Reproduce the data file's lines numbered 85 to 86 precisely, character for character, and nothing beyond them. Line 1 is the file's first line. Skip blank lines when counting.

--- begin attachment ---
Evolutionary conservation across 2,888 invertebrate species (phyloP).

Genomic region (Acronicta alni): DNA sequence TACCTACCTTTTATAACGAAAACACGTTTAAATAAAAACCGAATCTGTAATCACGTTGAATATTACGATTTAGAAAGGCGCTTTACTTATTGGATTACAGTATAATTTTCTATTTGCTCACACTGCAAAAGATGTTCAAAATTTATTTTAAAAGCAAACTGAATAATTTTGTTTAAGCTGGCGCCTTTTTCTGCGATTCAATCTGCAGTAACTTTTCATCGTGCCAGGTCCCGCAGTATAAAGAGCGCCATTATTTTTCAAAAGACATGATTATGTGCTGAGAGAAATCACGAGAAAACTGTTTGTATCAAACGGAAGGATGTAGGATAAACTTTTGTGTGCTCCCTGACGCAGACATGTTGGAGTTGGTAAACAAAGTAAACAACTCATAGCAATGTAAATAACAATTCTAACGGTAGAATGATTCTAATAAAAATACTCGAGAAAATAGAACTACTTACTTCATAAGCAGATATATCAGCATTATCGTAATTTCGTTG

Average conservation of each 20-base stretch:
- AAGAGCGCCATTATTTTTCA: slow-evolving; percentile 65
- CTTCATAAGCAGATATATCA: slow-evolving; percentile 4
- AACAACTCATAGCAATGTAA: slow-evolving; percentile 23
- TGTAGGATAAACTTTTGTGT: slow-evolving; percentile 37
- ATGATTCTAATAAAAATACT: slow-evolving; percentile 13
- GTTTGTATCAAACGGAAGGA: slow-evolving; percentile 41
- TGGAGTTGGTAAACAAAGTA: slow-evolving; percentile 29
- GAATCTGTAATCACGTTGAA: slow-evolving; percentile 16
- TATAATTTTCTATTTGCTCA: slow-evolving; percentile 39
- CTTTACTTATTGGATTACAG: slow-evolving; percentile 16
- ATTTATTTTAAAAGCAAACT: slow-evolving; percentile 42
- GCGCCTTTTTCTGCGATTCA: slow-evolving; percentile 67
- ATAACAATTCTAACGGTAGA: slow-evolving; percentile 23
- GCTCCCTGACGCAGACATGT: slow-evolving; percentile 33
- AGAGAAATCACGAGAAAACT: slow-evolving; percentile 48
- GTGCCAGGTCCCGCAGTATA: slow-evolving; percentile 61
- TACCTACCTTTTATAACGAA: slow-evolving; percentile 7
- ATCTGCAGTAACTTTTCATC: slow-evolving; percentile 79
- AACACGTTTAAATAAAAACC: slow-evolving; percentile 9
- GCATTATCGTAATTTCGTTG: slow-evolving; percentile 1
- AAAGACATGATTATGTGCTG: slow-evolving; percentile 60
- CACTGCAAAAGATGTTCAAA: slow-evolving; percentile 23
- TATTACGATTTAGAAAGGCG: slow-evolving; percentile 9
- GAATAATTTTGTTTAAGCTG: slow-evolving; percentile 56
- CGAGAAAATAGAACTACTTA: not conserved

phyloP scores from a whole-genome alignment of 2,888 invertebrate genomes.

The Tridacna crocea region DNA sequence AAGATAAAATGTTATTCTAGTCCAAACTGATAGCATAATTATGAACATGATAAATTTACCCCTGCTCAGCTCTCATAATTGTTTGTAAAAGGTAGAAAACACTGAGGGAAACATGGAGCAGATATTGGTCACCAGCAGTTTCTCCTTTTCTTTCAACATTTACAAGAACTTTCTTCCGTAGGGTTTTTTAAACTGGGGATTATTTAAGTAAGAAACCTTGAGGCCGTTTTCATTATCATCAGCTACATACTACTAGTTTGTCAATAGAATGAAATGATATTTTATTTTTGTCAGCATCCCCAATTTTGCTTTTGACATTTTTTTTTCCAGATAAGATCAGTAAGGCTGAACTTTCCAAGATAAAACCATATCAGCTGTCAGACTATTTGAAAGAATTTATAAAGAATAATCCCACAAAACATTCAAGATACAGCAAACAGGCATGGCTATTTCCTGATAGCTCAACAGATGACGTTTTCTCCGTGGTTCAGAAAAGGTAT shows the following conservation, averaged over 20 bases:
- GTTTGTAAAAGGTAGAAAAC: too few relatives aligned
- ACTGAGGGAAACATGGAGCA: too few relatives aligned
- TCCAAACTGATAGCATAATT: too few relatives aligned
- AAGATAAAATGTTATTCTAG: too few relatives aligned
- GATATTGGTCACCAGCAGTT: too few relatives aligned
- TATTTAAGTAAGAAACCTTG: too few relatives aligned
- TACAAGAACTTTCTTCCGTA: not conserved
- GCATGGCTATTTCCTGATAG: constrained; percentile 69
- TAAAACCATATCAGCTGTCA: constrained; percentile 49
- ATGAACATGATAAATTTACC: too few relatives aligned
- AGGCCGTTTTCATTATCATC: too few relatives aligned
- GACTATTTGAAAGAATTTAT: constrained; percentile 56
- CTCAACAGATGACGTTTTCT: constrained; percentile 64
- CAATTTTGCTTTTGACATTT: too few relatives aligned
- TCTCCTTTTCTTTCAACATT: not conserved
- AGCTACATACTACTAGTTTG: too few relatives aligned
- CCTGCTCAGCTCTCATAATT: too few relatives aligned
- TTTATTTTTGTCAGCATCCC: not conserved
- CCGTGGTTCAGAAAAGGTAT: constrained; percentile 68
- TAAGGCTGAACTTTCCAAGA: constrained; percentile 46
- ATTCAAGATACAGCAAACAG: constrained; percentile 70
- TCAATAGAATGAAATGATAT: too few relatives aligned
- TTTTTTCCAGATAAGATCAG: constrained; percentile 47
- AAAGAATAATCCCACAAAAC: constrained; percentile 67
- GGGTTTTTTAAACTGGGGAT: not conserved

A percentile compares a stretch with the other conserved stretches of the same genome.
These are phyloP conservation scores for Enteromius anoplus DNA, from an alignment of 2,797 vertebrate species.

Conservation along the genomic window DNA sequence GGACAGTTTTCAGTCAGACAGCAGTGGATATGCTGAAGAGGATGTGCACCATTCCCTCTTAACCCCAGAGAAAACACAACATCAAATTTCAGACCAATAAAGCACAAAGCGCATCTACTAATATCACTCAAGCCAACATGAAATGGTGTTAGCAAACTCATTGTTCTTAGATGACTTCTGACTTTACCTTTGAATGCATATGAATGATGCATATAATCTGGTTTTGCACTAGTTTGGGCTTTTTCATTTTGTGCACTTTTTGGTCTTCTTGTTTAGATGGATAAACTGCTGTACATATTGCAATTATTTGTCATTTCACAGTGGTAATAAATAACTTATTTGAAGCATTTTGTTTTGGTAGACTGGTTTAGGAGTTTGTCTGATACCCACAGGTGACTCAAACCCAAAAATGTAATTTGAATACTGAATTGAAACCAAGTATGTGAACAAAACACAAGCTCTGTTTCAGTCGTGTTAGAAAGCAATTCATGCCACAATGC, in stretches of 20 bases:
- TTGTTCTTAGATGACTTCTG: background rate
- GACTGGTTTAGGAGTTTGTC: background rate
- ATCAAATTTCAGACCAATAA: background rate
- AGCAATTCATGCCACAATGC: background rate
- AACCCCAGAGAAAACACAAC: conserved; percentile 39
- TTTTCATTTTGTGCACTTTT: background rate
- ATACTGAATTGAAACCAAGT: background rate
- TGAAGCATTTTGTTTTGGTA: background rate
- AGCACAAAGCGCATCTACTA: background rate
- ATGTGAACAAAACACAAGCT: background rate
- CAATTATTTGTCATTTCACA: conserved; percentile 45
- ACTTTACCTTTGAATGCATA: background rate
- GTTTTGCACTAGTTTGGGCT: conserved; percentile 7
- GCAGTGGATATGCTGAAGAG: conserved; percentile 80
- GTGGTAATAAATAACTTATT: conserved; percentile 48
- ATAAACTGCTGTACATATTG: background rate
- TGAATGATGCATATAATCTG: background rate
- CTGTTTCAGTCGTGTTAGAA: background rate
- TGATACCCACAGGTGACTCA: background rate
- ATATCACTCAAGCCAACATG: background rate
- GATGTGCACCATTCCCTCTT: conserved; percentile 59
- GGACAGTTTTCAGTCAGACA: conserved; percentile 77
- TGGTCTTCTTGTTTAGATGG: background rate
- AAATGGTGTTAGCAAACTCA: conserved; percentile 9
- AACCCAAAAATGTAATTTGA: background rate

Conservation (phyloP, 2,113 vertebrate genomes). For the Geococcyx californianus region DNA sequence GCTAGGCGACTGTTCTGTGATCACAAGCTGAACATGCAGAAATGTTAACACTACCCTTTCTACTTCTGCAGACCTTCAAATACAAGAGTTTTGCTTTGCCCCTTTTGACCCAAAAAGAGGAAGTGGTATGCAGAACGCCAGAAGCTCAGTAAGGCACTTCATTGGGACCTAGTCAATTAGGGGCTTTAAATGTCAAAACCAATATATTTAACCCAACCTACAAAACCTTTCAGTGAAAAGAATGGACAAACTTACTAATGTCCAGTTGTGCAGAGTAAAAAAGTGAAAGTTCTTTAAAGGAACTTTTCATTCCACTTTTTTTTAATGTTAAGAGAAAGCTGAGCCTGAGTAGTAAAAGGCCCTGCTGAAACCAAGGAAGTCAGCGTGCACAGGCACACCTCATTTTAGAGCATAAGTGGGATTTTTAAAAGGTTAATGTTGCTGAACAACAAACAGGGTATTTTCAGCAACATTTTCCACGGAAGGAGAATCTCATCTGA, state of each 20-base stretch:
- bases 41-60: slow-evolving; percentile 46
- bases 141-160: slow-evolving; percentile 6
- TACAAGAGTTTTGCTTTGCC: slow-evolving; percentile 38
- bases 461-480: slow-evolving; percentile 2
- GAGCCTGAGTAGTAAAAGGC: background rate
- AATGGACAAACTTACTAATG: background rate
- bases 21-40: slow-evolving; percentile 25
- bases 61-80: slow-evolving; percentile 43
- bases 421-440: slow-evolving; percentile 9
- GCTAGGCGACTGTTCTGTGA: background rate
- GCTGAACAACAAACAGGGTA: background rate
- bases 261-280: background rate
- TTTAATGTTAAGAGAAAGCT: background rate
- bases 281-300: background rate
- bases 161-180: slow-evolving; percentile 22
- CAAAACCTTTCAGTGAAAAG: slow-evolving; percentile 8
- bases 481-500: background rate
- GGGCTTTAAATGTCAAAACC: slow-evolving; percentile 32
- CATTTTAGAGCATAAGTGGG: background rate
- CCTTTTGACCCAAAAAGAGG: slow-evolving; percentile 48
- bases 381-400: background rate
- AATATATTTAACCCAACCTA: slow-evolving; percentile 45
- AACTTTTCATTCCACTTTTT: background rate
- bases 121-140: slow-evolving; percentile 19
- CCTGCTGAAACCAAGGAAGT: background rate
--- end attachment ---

- bases 41-60: slow-evolving; percentile 46
- bases 141-160: slow-evolving; percentile 6